How to Recover from an Infinitely Looping Startup Repair..

If you’ve ever experienced a Startup Repair that continuously loops and fails to fix the problem of not being able to load windows, even in safe mode, then you’ll know that usually the only way to recover from this when System Restore does not work is to do a clean install of Windows.

Until now…..

This tutorial will show you how to use the System Recovery Options provided by Windows to recover your system to a working state so that you don’t have to risk losing data by performing a clean install.


The instructions presented within this tutorial must be followed correctly, or you can damage your Windows installation even further. This tutorial is designed to help recover from a bad registry that is causing the startup repair loop. You should note that there may still be some issues remaining that cannot be fixed by manually restoring the registry. This solution is not a ‘catch all’ and must be considered a such.

Recovering Your System

  1. Boot to the System Recovery Options screen.
    1. If Windows automatically opens Startup Repair, and subsequently fails to fix a problem, you can skip ahead to step 4 below. 
  2. In the System Recovery Options screen, click Startup Repair:

  3. Windows will search for an attempt to repair startup problems:

  4. If startup problems could not be repaired, you will receive the message Windows cannot repair this computer automatically. Click View advanced options for system recovery and support:

  5. Click View advanced options for system recovery and support, which which bring you back to the main System Recovery Options screen. 
  6. Click Command Prompt:

  7. Command Prompt should open to X:, which is an internal ram disk use by System Repair:

  8. Now you need to find your system drive. Depending on how your system is setup, this could be either C:, D: or E: and so on..
    1. Type C: and press <ENTER>.
    2. Verify that this is your system drive by typing

      and pressing <ENTER>. If you see the Program Files, Users and Windows folders, then you have found your system drive, and can continue to step 9 below.

    3. If the drive is not your system drive, repeat steps I and II above, changing the drive letter to D, E or some other letter until the system drive is located.
  9. When you have located your Windows system drive, type
    CD \windows\system32\config

    and press <ENTER>:


  10. Type

    and press <ENTER>, and verify that the following files and folders exist in the config folder:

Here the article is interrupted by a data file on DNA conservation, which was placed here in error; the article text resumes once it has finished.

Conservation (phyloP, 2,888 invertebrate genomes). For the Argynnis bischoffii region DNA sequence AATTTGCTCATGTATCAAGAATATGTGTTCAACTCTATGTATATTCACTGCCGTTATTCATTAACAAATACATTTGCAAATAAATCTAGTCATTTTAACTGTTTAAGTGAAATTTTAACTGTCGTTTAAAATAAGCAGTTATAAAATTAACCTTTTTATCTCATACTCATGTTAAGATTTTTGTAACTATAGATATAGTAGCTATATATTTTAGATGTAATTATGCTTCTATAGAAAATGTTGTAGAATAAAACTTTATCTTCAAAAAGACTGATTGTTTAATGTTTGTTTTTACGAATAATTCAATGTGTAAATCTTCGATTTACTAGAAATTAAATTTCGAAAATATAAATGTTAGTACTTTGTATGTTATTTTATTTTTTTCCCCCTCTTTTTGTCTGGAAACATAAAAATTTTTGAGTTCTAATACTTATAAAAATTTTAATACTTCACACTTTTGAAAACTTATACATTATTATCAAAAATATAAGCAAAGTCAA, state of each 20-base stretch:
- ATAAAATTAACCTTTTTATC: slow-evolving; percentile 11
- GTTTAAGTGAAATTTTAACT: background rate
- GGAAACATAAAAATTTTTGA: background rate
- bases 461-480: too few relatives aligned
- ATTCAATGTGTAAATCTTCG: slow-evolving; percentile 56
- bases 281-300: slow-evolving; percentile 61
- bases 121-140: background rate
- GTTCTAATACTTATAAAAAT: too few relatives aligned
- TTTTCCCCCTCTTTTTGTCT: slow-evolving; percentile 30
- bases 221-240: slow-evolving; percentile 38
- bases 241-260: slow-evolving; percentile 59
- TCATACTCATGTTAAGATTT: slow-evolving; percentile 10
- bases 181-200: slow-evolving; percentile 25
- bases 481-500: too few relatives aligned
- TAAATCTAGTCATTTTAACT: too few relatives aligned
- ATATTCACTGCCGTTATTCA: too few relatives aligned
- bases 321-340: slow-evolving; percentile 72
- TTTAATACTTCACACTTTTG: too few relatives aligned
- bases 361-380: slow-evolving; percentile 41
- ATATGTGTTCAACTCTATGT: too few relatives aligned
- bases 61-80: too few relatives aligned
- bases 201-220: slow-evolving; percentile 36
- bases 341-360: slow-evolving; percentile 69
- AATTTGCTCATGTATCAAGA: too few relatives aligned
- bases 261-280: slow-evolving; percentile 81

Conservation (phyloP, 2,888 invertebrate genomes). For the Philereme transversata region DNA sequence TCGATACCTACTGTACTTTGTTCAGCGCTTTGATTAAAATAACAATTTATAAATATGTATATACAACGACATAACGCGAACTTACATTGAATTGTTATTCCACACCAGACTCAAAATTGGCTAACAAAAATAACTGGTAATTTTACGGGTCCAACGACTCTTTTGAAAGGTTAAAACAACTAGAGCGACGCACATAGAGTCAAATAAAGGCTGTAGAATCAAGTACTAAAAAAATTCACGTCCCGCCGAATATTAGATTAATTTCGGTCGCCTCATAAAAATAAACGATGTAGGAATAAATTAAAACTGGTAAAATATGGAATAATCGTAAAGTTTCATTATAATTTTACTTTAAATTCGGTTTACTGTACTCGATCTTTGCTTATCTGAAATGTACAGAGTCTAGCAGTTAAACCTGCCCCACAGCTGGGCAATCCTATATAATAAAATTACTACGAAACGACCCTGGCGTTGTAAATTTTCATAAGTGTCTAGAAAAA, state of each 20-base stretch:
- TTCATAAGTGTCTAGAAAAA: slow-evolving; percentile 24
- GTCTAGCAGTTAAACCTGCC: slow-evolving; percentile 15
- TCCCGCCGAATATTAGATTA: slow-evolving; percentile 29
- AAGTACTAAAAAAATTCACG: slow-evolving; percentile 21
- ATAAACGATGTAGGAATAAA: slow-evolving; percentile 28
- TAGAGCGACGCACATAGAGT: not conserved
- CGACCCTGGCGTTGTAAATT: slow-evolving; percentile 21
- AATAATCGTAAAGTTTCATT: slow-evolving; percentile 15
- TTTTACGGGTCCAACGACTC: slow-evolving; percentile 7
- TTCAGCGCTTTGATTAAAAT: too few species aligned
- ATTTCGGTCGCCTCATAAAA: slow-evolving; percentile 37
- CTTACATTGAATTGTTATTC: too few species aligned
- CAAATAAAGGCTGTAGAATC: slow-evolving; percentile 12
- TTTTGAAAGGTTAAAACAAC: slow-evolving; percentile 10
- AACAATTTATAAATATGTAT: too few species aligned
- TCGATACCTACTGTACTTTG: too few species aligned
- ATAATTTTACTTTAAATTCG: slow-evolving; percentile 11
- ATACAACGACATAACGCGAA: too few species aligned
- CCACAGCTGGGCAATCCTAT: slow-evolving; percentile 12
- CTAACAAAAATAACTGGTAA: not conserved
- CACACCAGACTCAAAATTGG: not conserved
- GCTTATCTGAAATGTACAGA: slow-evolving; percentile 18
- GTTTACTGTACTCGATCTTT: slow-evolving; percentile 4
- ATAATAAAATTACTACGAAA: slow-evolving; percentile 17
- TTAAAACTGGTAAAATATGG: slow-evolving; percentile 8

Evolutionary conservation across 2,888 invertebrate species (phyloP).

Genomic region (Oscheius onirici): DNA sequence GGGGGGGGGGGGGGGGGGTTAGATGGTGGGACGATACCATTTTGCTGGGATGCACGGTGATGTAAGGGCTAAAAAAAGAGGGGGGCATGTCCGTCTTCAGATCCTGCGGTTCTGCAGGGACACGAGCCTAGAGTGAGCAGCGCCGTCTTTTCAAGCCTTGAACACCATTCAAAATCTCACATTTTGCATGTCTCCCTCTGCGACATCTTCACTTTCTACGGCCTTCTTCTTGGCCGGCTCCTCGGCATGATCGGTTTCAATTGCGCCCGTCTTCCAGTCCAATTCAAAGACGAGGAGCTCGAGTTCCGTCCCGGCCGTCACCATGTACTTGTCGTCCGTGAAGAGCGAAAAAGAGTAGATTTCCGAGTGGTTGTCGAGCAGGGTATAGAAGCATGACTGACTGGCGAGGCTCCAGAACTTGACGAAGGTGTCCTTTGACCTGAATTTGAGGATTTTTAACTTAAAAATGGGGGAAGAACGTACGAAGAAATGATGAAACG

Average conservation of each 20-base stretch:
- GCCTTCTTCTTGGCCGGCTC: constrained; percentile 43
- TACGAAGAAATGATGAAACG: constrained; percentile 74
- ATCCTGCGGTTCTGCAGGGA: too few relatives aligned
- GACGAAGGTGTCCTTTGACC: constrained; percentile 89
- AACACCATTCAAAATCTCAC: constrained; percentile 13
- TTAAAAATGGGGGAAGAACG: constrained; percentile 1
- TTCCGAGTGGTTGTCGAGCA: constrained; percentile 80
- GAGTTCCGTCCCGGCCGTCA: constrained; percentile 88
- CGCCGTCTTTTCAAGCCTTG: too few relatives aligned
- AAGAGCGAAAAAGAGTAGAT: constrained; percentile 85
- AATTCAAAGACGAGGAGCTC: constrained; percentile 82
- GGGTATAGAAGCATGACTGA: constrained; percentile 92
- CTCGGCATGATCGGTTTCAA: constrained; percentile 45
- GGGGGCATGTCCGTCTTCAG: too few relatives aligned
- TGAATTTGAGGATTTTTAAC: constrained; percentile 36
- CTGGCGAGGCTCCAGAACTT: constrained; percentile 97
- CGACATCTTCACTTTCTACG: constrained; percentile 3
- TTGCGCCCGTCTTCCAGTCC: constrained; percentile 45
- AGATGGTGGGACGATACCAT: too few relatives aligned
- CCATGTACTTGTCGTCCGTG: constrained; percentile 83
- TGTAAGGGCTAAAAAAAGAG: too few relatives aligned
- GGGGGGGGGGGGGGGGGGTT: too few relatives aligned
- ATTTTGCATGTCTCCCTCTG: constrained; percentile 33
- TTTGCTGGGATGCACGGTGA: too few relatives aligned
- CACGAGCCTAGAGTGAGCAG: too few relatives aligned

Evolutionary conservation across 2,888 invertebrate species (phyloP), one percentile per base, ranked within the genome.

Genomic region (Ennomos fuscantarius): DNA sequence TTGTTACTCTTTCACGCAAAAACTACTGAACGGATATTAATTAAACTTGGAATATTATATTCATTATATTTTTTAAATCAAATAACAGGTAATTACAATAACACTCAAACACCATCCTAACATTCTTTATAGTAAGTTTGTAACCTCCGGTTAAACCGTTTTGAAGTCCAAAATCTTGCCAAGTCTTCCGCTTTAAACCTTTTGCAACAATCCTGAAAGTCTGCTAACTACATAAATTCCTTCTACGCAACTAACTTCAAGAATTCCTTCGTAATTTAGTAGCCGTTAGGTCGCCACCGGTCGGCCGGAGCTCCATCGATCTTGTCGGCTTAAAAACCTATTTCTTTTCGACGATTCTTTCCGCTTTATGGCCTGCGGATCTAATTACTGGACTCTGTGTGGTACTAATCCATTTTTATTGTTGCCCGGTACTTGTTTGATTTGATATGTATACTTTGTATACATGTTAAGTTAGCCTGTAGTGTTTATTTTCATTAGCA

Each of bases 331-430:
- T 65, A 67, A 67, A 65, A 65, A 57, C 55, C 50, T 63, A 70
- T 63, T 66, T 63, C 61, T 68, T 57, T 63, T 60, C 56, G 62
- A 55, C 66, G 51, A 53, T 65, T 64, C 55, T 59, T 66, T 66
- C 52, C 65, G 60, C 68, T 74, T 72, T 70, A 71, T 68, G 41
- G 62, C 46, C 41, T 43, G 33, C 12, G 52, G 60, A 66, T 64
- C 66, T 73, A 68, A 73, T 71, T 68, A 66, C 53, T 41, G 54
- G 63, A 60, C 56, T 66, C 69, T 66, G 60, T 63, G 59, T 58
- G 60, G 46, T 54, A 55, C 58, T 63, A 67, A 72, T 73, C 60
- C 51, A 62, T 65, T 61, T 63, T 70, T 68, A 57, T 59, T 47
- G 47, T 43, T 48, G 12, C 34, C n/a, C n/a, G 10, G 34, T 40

1. RegBack (which is a folder)
    2. DEFAULT
    3. SAM
    6. SYSTEM
  11. Type
    MD mybackup

    and press <ENTER> to create a backup folder that you can use incase this procedure does not work as expected.


  12. Type
    copy *.* mybackup

    and press <ENTER>.

    1. If you are prompted to overwrite existing files, press

      to allow all backups to be overwritten.


  13. Now you need to check if you can use the automatic Windows backups to restore your registry:
    1. Type
      CD RegBack

      and press <ENTER> to go to the RegBack folder.

    2. Type

      and press <ENTER> to view the contents of the folder. All the following files must exist:

      • The DEFAULT, SAM and SECURITY files should each be about 262,000 bytes in size.
      • The SOFTWARE file should be about 26,000,000 bytes.
      • The SYSTEM file should be about 9,900,000 bytes.
      • The file sizes presented here are approximate estimations, and may vary depending on your system. If any one of them are 0 bytes, then you should stop what you’re doing now and seek an alternative method of recovering your system, because Windows cannot function with a 0-byte size registry hive.
    3. If the hive files listed in RegBack are ok, then proceed to step 14 of the tutorial.

  14. Type
    copy *.* ..

    and press <ENTER> to copy the backup hive files to \Windows\System32\config.

    1. If you are prompted to overwrite existing files, press

      to allow all file to be overwritten.


  15. Type

    and press <ENTER> to close the command prompt.

  16. Click the Restart button to reboot your computer. If all goes well, your system will boot normally.

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